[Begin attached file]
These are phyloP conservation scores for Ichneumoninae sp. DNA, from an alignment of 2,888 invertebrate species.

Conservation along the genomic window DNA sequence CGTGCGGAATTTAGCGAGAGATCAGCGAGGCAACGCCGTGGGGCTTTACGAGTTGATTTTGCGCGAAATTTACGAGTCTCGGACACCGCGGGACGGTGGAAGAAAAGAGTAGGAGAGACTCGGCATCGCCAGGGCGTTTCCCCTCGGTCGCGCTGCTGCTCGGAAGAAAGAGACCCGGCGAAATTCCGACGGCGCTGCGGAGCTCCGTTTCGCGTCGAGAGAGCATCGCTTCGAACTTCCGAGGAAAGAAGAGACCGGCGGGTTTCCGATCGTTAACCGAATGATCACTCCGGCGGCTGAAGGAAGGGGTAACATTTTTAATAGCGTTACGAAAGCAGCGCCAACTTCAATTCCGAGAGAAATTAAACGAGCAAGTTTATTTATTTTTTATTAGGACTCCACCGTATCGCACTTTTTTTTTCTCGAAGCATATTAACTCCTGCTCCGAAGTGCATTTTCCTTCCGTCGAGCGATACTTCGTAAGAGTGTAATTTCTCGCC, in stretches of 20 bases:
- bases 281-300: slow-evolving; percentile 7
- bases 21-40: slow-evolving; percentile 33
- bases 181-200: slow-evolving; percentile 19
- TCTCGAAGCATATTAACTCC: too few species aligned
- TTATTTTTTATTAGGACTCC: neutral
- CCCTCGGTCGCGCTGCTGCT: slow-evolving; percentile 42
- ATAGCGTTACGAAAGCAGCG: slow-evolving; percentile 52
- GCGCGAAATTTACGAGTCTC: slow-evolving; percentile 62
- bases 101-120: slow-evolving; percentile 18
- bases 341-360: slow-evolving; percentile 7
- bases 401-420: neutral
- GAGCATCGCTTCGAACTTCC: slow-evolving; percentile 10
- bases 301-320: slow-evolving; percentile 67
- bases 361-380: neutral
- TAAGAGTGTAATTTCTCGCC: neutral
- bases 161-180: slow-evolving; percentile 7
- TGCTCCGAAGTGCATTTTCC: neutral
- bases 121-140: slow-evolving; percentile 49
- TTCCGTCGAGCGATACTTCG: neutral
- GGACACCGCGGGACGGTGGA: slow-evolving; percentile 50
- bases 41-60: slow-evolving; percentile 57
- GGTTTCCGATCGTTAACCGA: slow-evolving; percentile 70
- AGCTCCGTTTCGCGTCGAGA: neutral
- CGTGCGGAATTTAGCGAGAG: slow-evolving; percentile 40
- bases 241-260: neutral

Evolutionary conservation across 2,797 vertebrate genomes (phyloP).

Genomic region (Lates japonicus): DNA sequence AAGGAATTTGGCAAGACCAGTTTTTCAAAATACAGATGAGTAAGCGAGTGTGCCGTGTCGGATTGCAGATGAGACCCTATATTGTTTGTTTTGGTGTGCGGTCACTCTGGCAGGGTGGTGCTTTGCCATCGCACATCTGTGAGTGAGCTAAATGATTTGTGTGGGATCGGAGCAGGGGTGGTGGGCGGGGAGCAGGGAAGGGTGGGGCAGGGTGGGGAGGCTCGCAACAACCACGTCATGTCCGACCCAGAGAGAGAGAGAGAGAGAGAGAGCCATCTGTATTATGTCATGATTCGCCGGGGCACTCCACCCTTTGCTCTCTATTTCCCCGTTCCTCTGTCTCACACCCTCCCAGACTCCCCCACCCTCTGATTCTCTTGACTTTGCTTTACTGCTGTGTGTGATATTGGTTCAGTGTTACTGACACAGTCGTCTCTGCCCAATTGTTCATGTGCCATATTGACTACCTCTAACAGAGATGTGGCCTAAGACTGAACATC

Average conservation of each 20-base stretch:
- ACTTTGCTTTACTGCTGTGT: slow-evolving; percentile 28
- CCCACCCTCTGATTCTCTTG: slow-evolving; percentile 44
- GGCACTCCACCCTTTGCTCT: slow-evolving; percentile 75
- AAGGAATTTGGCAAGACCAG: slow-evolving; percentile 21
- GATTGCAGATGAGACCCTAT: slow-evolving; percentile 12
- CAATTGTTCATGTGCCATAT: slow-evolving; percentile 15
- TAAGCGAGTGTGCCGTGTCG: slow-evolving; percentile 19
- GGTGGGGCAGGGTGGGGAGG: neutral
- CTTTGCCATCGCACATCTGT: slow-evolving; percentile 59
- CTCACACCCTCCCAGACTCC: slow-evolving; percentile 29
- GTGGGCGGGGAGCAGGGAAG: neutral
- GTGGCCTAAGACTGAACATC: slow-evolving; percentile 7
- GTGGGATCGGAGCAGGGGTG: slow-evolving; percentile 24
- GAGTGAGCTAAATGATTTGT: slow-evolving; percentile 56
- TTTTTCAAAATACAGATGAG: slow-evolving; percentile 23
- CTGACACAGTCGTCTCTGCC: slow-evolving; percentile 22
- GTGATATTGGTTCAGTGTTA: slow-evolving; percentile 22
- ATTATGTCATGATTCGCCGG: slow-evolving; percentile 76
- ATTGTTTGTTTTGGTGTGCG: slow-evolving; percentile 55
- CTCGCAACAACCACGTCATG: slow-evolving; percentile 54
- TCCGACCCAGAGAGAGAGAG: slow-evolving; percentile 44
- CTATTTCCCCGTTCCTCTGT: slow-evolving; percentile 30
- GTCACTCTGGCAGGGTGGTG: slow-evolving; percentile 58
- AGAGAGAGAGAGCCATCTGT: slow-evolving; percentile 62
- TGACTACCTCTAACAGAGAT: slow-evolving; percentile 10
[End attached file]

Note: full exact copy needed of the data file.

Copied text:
These are phyloP conservation scores for Ichneumoninae sp. DNA, from an alignment of 2,888 invertebrate species.

Conservation along the genomic window DNA sequence CGTGCGGAATTTAGCGAGAGATCAGCGAGGCAACGCCGTGGGGCTTTACGAGTTGATTTTGCGCGAAATTTACGAGTCTCGGACACCGCGGGACGGTGGAAGAAAAGAGTAGGAGAGACTCGGCATCGCCAGGGCGTTTCCCCTCGGTCGCGCTGCTGCTCGGAAGAAAGAGACCCGGCGAAATTCCGACGGCGCTGCGGAGCTCCGTTTCGCGTCGAGAGAGCATCGCTTCGAACTTCCGAGGAAAGAAGAGACCGGCGGGTTTCCGATCGTTAACCGAATGATCACTCCGGCGGCTGAAGGAAGGGGTAACATTTTTAATAGCGTTACGAAAGCAGCGCCAACTTCAATTCCGAGAGAAATTAAACGAGCAAGTTTATTTATTTTTTATTAGGACTCCACCGTATCGCACTTTTTTTTTCTCGAAGCATATTAACTCCTGCTCCGAAGTGCATTTTCCTTCCGTCGAGCGATACTTCGTAAGAGTGTAATTTCTCGCC, in stretches of 20 bases:
- bases 281-300: slow-evolving; percentile 7
- bases 21-40: slow-evolving; percentile 33
- bases 181-200: slow-evolving; percentile 19
- TCTCGAAGCATATTAACTCC: too few species aligned
- TTATTTTTTATTAGGACTCC: neutral
- CCCTCGGTCGCGCTGCTGCT: slow-evolving; percentile 42
- ATAGCGTTACGAAAGCAGCG: slow-evolving; percentile 52
- GCGCGAAATTTACGAGTCTC: slow-evolving; percentile 62
- bases 101-120: slow-evolving; percentile 18
- bases 341-360: slow-evolving; percentile 7
- bases 401-420: neutral
- GAGCATCGCTTCGAACTTCC: slow-evolving; percentile 10
- bases 301-320: slow-evolving; percentile 67
- bases 361-380: neutral
- TAAGAGTGTAATTTCTCGCC: neutral
- bases 161-180: slow-evolving; percentile 7
- TGCTCCGAAGTGCATTTTCC: neutral
- bases 121-140: slow-evolving; percentile 49
- TTCCGTCGAGCGATACTTCG: neutral
- GGACACCGCGGGACGGTGGA: slow-evolving; percentile 50
- bases 41-60: slow-evolving; percentile 57
- GGTTTCCGATCGTTAACCGA: slow-evolving; percentile 70
- AGCTCCGTTTCGCGTCGAGA: neutral
- CGTGCGGAATTTAGCGAGAG: slow-evolving; percentile 40
- bases 241-260: neutral

Evolutionary conservation across 2,797 vertebrate genomes (phyloP).

Genomic region (Lates japonicus): DNA sequence AAGGAATTTGGCAAGACCAGTTTTTCAAAATACAGATGAGTAAGCGAGTGTGCCGTGTCGGATTGCAGATGAGACCCTATATTGTTTGTTTTGGTGTGCGGTCACTCTGGCAGGGTGGTGCTTTGCCATCGCACATCTGTGAGTGAGCTAAATGATTTGTGTGGGATCGGAGCAGGGGTGGTGGGCGGGGAGCAGGGAAGGGTGGGGCAGGGTGGGGAGGCTCGCAACAACCACGTCATGTCCGACCCAGAGAGAGAGAGAGAGAGAGAGAGCCATCTGTATTATGTCATGATTCGCCGGGGCACTCCACCCTTTGCTCTCTATTTCCCCGTTCCTCTGTCTCACACCCTCCCAGACTCCCCCACCCTCTGATTCTCTTGACTTTGCTTTACTGCTGTGTGTGATATTGGTTCAGTGTTACTGACACAGTCGTCTCTGCCCAATTGTTCATGTGCCATATTGACTACCTCTAACAGAGATGTGGCCTAAGACTGAACATC

Average conservation of each 20-base stretch:
- ACTTTGCTTTACTGCTGTGT: slow-evolving; percentile 28
- CCCACCCTCTGATTCTCTTG: slow-evolving; percentile 44
- GGCACTCCACCCTTTGCTCT: slow-evolving; percentile 75
- AAGGAATTTGGCAAGACCAG: slow-evolving; percentile 21
- GATTGCAGATGAGACCCTAT: slow-evolving; percentile 12
- CAATTGTTCATGTGCCATAT: slow-evolving; percentile 15
- TAAGCGAGTGTGCCGTGTCG: slow-evolving; percentile 19
- GGTGGGGCAGGGTGGGGAGG: neutral
- CTTTGCCATCGCACATCTGT: slow-evolving; percentile 59
- CTCACACCCTCCCAGACTCC: slow-evolving; percentile 29
- GTGGGCGGGGAGCAGGGAAG: neutral
- GTGGCCTAAGACTGAACATC: slow-evolving; percentile 7
- GTGGGATCGGAGCAGGGGTG: slow-evolving; percentile 24
- GAGTGAGCTAAATGATTTGT: slow-evolving; percentile 56
- TTTTTCAAAATACAGATGAG: slow-evolving; percentile 23
- CTGACACAGTCGTCTCTGCC: slow-evolving; percentile 22
- GTGATATTGGTTCAGTGTTA: slow-evolving; percentile 22
- ATTATGTCATGATTCGCCGG: slow-evolving; percentile 76
- ATTGTTTGTTTTGGTGTGCG: slow-evolving; percentile 55
- CTCGCAACAACCACGTCATG: slow-evolving; percentile 54
- TCCGACCCAGAGAGAGAGAG: slow-evolving; percentile 44
- CTATTTCCCCGTTCCTCTGT: slow-evolving; percentile 30
- GTCACTCTGGCAGGGTGGTG: slow-evolving; percentile 58
- AGAGAGAGAGAGCCATCTGT: slow-evolving; percentile 62
- TGACTACCTCTAACAGAGAT: slow-evolving; percentile 10